The US RTD coffee market has grown from US$1.3 billion in 2010 to US$2.3 billion in 2015 through the strong brand equity that leading coffee specialists and coffee roasters have brought to the category coupled with a commitment to high value innovation in formula and in packaging.  Consumer familiarity with the Starbucks brand has helped the company add US$677 million in sales over the 2010-2015 period. The major consumers of RTD coffee in the US are young adults who grew up drinking Starbucks Frappuccinos (some of which do not contain any coffee) in the Starbucks coffee shops and now drink the bottled Frappuccino RTD coffees as an afternoon treat or a ‘pick-me-up’.  On a smaller scale, Illycaffè’s Illy Issimo RTD coffee has benefited from being associated with an Italian espresso brand from a well-known coffee roaster with retail value growth of 30 per cent in 2015. Beyond indulgence, RTD coffee sales continue to benefit from the natural and impulse trends as many consumers see RTD coffee as a natural provider of energy through caffeine with advantages over competitors’ energy drinks and hot coffee, resulting from its simpler, comprehensible ingredients list and on-the-go availability.  To leverage the natural and “clean label” trends, RTD coffee makers have also been introducing products that contain less or no sugar. In 2014, Starbucks introduced Starbucks Iced Coffee Brewed to Personalize in Unsweetened, Lightly Sweetened, and Caramel varieties that allow consumers to customise their iced coffee at home. Cold-brew moves from specialist coffee shops into a packaged format
In the US companies are taking advantage of the growing cold-brew coffee trend to launch RTD coffees. Cold-brew coffee has gained in popularity through Third Wave coffee shops including Stumptown Coffee Roasters and Blue Bottle Coffee. The cold-brew process involves steeping coffee grounds in water for several hours and produces a coffee that is naturally sweeter, more caffeinated, and less acidic. In 2011, Stumptown Coffee Roasters successfully launched a cold-brew coffee in a glass bottle. Cold-brew became better known in the US in 2014 when a number of companies including Blue Bottle, Chameleon Cold-Brew, and High Brew Coffee entered the space. Using innovative packaging to offer a premium experience
In addition to introducing innovation in formulas, RTD coffee companies are looking beyond the traditional metal can to provide a taste and texture that is closer to café-style coffee. Nestlé developed the Nescafé Shakissimo chilled coffee-cup that creates a creamy froth after being shaken for Western Europe in 2014 and introduced it in China in 2016. In the US, Third Wave specialist coffee shops are aiming to replicate the experience of visiting their stores including the cold-brew on taps through new canned coffees. Stumptown’s April 2015 launch of Stumptown Nitro Cold Brew Coffee replicates its nitro cold brew on tap by using a nitro widget inside the can that produces creamy foam like Guinness stout. In March 2016, La Colombe Coffee Roasters packaged its La Colombe Draft Latte from the tap into a pressurised can (Innovalve) that froths the ingredients when opened. Future of RTD coffee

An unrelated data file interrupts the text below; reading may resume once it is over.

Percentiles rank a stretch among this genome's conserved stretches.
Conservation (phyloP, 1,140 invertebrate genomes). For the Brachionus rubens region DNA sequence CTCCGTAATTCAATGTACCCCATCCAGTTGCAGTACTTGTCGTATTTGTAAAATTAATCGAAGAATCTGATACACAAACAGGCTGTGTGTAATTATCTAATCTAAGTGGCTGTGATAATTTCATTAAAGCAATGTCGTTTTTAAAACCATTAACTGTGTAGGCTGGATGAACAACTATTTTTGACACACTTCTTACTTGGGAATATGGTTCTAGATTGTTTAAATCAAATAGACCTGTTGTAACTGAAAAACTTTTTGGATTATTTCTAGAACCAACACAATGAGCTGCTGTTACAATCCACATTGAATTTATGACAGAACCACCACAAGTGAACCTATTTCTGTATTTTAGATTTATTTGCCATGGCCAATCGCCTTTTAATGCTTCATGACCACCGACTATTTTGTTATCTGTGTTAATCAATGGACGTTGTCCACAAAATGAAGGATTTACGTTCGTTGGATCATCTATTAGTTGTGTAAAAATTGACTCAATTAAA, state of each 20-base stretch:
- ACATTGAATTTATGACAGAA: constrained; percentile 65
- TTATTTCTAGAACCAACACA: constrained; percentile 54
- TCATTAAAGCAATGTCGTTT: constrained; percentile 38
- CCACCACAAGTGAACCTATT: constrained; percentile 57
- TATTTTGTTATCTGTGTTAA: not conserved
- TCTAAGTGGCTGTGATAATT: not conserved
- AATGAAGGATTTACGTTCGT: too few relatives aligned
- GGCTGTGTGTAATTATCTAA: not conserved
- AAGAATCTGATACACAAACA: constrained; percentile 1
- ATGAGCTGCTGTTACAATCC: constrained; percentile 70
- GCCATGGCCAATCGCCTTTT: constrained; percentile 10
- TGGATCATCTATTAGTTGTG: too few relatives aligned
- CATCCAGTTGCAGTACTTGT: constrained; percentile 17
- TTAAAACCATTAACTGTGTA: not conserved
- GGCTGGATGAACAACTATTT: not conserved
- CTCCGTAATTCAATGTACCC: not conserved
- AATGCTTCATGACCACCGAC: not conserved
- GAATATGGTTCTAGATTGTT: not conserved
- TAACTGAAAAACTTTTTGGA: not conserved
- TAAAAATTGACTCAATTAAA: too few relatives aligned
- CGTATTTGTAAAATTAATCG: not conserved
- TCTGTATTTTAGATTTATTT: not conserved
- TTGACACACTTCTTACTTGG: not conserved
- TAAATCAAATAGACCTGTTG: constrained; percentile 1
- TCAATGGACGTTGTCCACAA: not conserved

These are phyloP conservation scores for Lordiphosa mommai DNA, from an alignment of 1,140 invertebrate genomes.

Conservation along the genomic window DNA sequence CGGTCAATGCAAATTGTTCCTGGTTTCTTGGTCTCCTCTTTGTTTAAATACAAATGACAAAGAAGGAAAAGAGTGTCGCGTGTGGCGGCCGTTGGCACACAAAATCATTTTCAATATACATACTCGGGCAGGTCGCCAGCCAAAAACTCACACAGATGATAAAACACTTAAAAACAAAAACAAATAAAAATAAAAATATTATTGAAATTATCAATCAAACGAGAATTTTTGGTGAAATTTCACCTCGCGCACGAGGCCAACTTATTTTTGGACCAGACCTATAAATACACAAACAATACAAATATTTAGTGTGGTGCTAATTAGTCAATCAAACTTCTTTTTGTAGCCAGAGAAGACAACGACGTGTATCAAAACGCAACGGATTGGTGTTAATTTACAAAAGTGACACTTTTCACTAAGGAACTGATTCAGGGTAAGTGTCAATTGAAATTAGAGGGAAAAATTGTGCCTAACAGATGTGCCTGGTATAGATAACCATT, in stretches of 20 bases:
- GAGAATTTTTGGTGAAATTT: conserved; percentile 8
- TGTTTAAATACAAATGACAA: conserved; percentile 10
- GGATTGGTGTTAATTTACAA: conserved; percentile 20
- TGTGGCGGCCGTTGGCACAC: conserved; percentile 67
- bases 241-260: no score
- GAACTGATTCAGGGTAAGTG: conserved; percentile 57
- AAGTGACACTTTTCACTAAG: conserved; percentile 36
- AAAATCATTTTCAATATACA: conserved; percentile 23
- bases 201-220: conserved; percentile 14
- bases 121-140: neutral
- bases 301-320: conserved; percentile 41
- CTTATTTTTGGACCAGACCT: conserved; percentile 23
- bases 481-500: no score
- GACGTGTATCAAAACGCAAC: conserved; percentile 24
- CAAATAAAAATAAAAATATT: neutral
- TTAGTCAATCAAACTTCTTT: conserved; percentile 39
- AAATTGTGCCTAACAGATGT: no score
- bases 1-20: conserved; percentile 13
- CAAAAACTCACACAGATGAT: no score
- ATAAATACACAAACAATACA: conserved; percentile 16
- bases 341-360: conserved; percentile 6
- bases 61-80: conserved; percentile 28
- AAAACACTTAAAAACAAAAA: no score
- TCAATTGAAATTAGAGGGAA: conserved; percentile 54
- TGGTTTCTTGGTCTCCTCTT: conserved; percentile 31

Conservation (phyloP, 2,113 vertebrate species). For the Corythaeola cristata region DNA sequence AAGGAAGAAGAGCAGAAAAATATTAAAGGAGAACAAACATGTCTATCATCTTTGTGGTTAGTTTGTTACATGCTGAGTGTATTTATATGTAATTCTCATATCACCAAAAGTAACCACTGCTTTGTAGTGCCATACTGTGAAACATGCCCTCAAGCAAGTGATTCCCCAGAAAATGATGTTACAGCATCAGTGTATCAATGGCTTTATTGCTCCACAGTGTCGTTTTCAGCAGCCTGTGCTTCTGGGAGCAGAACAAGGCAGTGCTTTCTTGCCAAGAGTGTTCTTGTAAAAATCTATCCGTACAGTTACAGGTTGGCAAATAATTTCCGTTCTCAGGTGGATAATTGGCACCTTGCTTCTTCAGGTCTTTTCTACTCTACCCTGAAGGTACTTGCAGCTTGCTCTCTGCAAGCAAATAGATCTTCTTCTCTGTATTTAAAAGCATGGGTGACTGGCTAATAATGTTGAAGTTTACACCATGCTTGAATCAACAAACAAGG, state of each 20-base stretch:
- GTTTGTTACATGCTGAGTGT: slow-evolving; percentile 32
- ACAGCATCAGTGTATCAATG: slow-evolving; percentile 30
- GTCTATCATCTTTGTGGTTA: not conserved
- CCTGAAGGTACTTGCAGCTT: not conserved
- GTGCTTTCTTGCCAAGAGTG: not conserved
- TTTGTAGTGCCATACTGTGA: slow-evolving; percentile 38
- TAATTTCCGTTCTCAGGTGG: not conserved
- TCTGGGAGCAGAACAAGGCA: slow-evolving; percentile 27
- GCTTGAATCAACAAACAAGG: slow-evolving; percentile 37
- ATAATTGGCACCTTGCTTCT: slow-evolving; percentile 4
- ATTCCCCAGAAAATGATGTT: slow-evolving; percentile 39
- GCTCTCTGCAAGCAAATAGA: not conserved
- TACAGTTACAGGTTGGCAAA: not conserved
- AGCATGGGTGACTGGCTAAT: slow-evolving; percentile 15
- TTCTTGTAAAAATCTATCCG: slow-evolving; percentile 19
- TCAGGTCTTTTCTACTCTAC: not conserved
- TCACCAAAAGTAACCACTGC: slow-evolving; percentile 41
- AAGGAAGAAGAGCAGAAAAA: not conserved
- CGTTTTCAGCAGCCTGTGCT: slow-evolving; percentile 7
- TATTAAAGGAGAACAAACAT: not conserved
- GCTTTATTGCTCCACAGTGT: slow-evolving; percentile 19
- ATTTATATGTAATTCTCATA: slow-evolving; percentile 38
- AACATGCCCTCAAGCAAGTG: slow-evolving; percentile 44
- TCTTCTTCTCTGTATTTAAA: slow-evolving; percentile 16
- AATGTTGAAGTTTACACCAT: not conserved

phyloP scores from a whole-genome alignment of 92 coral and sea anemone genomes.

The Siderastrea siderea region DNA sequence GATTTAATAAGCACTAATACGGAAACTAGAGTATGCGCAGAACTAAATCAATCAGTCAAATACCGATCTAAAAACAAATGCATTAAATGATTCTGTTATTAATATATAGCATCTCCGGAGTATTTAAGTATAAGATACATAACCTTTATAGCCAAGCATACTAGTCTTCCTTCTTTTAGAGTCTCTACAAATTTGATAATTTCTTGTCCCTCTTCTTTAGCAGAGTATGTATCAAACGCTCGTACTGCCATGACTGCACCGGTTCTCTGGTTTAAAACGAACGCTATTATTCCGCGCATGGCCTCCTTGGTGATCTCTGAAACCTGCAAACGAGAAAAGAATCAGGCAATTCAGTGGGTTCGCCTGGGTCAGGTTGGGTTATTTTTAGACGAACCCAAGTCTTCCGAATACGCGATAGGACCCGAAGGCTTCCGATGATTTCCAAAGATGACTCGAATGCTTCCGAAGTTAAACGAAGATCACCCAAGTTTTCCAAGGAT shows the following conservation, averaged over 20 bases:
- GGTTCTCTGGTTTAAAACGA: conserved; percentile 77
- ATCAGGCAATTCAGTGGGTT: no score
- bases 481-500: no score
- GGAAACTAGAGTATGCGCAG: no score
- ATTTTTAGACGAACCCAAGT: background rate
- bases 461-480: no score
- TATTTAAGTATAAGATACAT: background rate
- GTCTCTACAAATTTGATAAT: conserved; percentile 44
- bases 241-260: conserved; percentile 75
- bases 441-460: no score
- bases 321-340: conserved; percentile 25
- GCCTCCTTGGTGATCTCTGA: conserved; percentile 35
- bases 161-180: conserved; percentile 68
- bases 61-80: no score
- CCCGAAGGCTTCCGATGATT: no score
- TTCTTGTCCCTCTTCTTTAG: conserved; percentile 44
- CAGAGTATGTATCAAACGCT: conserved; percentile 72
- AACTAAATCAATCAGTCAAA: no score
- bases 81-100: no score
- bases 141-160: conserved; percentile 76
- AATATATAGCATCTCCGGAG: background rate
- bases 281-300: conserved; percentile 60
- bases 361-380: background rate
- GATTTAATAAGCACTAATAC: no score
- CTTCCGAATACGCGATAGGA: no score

While Japan is projected to see its retail RTD coffee market decline by US$155 million in constant value terms over the 2015-2020 period, China and the US are expected to grow by US$1.6 billion and US$1.3 billion, respectively, over the same time period. The expansion of specialist coffee shops is creating a café culture in China and familiarising consumers with cold-brew coffee in the US. This helps create awareness of premium coffee but at the same time offers a threat to RTD coffee producers, as the taste of freshly-prepared coffee is difficult to replicate. That said, the key to strong value growth in China and in the US has been the equity that leading coffee specialists (Starbucks, Blue Bottle, Stumptown) have brought to the category, accompanied by innovation in formula and in packaging. The movement towards premium offerings in RTD coffee is also expected to lead to shifts in company shares. The Coca-Cola Co is currently the number one player in global RTD coffee with an 18 per cent retail value share in 2015 but this is down from a 23 per cent share in 2010. The Coca-Cola Co’s global performance is being dragged down because it is number one in Japan but with a very small share in both China and the US. In contrast, Nestlé grew its value share from 5 per cent in 2010 to 7 per cent in 2015 through the success of its RTD coffee packaged in 268-millilitre PET bottles, its sophisticated distribution network, and the use of Chinese actress Angelababy in Nescafé’s television advertisements. Nestlé may be able to leverage its leadership in China to become a bigger player at the global level. Starbucks has grown from a 7 per cent share in 2010 to a 12 per cent share in 2015 and is expected to continue growing further. Partnering with leading soft drinks company, Ting Hsin International Group, in 2015 to manufacture and distribute premium Starbucks RTD coffee across mainland China has allowed Starbucks to expand from being a regional player to a national player in the country. The launch of bottled Starbucks Cold Brew coffee in grocery and convenience stores in select Starbucks US retail stores and grocery stores in Seattle and Portland, Oregon in July 2016 should further aid Starbucks. For further insights and questions, please contact Virginia Lee, Senior Beverages Analyst at Euromonitor International, at or follow her on Twitter at @VirginiaALee. GCR